Narratives of Change: Healing and Pentecostal Belonging in Zanzibar

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Abstract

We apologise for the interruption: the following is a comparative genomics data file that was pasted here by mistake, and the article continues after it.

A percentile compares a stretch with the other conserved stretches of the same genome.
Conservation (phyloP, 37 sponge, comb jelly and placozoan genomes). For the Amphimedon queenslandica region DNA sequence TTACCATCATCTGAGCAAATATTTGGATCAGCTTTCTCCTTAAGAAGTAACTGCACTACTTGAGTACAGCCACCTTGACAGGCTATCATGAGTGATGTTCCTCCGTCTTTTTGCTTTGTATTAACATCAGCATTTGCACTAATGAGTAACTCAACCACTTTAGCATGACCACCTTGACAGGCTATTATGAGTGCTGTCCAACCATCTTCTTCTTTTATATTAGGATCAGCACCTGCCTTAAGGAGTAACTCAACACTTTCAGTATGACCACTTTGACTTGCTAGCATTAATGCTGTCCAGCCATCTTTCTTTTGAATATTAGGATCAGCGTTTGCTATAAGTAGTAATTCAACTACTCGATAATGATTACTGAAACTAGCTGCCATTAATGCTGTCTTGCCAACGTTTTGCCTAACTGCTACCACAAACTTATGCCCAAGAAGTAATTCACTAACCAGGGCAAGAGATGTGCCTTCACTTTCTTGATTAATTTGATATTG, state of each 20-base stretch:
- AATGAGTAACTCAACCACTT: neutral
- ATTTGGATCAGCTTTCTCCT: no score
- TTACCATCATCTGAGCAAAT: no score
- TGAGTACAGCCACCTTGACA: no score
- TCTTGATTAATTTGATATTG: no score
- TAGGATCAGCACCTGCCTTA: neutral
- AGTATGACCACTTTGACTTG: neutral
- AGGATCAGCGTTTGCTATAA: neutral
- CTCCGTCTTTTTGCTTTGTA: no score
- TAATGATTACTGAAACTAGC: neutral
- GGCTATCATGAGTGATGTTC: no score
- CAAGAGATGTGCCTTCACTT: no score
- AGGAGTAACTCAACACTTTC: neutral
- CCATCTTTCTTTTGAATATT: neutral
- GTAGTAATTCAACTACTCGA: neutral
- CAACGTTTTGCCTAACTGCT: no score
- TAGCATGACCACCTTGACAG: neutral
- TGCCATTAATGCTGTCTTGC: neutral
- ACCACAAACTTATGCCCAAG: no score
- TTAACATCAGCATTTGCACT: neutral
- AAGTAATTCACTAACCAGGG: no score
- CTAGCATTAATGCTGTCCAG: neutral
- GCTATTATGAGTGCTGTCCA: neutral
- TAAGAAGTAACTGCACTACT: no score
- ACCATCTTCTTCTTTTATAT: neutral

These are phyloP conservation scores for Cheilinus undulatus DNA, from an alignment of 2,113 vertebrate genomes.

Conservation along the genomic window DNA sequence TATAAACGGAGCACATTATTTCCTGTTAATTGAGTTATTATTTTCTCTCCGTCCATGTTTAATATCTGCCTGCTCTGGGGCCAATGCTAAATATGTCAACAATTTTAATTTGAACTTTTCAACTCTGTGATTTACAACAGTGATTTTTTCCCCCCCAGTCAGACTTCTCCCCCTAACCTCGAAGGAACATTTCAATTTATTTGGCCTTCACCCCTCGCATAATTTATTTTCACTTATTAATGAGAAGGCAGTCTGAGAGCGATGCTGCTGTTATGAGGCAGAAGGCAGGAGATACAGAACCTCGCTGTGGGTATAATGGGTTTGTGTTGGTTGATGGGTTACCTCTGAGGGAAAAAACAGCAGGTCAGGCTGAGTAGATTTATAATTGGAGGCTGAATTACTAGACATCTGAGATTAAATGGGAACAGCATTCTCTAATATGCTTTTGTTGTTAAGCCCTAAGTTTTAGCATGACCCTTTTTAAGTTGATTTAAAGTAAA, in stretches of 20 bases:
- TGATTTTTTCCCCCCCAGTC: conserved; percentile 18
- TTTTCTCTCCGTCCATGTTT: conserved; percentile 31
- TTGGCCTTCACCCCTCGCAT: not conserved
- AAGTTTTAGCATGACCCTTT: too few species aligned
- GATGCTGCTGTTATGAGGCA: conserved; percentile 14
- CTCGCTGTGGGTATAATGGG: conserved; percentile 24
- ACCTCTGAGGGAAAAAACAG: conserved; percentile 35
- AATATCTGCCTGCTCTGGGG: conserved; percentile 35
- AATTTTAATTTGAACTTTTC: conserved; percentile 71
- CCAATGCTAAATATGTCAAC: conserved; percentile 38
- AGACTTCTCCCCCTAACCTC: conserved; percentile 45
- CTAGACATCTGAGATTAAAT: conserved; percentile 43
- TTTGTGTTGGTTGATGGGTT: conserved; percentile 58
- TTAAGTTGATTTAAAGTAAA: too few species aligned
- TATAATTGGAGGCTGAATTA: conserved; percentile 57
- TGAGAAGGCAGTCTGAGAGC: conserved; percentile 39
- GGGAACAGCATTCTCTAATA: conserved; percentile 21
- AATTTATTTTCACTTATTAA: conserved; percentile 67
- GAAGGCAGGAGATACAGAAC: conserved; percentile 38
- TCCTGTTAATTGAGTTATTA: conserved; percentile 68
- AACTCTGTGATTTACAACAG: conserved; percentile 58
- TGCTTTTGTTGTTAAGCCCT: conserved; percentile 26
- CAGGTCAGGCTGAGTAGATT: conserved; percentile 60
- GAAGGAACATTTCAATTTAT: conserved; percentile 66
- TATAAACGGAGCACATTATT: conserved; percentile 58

In the predominantly Muslim context of Zanzibar, Pentecostal Christianity is slowly on the rise as a result of an influx of labor migrants from mainland Tanzania. A paramount feature in these churches is the provision of divine healing and deliverance from spiritual affliction. This article analyses how narratives of healing in one of Zanzibar’s major Pentecostal churches, the City Christian Center, influence how religious belonging is negotiated and manifested. Focusing on Zanzibar-born Pentecostals with Roman Catholic backgrounds, the analysis suggests that healing and practices conducted to deliver individuals from pain and suffering are connected to a wider revaluation of moral and social actions characterizing Zanzibar society. It stresses that Pentecostal belonging builds on Zanzibar-born members’ previous experiences of Zanzibar in a process of both affirmation and rejection, in which adherence to Christianity is intensified by an increased knowledge of God’s power to heal, and opposition to the Muslim majority is strengthened by connecting it to sickness.

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